Recent research has established a substantial pool of good knowledge about the impact of the designed environment on our well-being. Healthcare and education settings provide good measures of outcomes and replicable situations enabling objective fieldwork. This research clearly indicates that our designed settings have a major impact on our well-being and that this is economically significant. It is more difficult to measure impact in less obviously functional settings, but an analysis of the data on hospitals suggests the factors that make people better more quickly are seldom to do with the place being a hospital but relate to such fundamental and universal human needs as privacy, community, views, contact with nature, and legibility of place. Perhaps hospitals should be designed as places to heal and schools as places to discover rather than machines for treating and teaching. Well-being is likely to be enhanced by making good places whatever the setting.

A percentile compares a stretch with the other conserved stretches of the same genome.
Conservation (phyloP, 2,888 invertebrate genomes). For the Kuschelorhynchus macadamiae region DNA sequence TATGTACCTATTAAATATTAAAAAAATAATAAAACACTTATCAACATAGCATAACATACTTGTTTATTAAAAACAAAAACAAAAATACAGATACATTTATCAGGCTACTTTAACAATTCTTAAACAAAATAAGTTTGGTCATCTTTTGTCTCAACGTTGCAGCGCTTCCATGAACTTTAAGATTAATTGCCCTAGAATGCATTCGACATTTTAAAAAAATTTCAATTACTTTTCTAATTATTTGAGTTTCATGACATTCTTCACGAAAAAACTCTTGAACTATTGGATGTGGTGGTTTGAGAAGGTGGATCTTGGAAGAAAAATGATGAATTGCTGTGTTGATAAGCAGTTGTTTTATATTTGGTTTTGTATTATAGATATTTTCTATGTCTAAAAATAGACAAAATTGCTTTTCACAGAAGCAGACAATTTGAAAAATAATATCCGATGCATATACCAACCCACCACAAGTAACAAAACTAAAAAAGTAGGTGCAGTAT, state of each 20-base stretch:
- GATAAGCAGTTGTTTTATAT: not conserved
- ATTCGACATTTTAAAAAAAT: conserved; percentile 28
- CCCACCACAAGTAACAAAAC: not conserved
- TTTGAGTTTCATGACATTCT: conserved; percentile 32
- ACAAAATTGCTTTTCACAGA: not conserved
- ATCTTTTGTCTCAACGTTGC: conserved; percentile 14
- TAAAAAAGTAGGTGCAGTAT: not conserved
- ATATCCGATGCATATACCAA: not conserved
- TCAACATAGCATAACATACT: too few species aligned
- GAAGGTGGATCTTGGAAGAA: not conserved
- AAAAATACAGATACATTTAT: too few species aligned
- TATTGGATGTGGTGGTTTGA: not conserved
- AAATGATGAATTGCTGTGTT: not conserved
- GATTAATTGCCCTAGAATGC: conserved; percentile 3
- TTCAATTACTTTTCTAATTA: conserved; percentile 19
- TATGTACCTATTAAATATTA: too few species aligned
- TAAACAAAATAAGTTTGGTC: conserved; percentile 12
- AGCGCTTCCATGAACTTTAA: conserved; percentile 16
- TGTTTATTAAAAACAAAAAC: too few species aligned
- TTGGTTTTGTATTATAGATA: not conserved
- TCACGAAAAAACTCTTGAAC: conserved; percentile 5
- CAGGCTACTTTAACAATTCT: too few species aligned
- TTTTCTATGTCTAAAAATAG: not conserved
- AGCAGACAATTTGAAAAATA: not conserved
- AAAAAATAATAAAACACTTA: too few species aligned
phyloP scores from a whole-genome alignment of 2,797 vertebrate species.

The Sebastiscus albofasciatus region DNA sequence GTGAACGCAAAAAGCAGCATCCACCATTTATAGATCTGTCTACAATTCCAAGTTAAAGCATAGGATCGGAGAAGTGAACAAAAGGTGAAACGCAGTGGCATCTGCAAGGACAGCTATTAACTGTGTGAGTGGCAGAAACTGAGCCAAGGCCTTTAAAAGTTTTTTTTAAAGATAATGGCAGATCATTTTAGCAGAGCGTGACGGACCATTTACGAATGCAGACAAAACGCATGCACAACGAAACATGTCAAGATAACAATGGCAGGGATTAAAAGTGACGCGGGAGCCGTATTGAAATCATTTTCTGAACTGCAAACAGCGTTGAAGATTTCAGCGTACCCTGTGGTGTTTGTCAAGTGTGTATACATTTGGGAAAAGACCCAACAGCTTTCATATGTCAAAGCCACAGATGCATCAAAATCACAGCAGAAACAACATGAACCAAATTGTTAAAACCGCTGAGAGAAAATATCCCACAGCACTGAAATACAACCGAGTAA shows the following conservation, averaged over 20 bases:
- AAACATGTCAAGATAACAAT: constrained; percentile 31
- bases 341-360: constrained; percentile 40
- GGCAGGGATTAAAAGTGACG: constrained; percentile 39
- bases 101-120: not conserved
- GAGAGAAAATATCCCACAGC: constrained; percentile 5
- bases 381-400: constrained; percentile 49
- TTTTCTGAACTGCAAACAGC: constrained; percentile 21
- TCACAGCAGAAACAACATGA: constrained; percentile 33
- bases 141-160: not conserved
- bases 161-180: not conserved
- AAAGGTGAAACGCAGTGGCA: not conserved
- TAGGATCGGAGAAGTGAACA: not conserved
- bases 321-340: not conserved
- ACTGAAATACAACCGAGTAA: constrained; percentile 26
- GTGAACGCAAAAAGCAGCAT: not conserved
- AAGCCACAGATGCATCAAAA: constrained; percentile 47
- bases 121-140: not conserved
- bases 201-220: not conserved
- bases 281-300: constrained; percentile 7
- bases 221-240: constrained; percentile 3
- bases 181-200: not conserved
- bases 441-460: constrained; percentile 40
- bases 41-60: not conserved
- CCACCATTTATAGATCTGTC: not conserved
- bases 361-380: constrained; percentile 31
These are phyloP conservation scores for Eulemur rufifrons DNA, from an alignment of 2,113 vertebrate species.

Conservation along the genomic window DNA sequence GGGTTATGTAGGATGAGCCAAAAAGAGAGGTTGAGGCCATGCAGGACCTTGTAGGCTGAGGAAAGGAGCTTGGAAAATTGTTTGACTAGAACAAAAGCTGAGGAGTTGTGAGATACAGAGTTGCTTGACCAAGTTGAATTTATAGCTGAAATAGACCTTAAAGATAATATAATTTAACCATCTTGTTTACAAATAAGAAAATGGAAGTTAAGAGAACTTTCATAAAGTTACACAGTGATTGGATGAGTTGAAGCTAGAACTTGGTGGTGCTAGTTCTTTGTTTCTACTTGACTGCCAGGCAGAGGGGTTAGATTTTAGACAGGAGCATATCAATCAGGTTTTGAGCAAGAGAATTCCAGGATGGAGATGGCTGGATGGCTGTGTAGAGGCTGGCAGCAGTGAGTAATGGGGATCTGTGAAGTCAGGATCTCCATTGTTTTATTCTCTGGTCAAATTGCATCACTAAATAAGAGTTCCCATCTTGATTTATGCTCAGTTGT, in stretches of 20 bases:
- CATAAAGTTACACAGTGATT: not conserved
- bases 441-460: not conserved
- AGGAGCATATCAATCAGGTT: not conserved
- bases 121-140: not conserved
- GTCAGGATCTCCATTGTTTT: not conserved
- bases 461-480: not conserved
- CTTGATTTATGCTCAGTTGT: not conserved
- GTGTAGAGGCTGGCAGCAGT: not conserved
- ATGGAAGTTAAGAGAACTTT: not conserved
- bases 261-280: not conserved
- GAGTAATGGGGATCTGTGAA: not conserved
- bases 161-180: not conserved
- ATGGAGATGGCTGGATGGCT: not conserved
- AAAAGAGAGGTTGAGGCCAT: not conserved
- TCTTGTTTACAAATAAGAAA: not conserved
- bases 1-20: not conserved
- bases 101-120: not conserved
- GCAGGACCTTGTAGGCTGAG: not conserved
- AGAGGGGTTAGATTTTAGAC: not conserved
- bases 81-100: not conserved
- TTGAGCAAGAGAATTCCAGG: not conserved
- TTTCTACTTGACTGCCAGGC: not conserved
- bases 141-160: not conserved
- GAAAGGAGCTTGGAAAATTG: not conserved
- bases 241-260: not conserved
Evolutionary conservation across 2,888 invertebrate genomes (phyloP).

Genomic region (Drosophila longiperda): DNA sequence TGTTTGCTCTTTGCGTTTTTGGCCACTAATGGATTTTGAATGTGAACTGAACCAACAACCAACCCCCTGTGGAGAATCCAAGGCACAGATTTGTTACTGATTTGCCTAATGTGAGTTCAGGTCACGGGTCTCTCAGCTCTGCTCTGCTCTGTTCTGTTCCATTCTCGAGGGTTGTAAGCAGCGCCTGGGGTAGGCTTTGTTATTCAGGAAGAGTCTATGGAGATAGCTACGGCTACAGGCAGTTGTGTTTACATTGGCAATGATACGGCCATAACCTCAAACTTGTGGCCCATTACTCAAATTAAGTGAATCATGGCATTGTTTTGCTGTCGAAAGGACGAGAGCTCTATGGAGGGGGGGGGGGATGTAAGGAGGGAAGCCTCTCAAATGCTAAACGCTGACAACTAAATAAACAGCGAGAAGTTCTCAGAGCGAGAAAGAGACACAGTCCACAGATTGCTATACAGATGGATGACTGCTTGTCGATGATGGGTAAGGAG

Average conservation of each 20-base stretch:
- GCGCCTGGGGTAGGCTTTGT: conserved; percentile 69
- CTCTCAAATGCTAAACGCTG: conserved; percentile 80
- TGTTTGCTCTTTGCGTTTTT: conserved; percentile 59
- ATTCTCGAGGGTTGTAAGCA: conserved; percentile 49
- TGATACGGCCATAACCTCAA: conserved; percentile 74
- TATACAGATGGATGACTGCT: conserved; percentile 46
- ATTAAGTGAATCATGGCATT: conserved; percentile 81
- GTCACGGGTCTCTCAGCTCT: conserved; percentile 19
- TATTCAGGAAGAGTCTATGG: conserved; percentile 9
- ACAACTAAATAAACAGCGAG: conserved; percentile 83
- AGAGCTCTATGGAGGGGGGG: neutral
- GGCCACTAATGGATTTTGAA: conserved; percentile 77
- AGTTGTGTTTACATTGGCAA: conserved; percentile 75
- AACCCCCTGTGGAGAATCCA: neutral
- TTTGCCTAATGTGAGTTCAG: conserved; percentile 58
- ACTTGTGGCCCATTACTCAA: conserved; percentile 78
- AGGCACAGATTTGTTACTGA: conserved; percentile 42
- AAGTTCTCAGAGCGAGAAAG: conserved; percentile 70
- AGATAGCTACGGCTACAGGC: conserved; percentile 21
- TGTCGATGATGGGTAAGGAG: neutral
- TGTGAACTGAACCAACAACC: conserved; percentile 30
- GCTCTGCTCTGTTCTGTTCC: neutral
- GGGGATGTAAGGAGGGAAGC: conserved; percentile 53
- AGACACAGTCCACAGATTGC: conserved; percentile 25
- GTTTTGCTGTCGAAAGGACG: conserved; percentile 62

|Title of host publication||Oxford Textbook of Creative Arts, Health and Wellbeing|
|Subtitle of host publication||International Perspectives on Practice, Policy and Research|
|Editors||Stephen Clift, Paul M. Camic|
|Place of Publication||Oxford|
|Publisher||Oxford University Press|
|Number of pages||10|
|Publication status||Published - Nov 2015|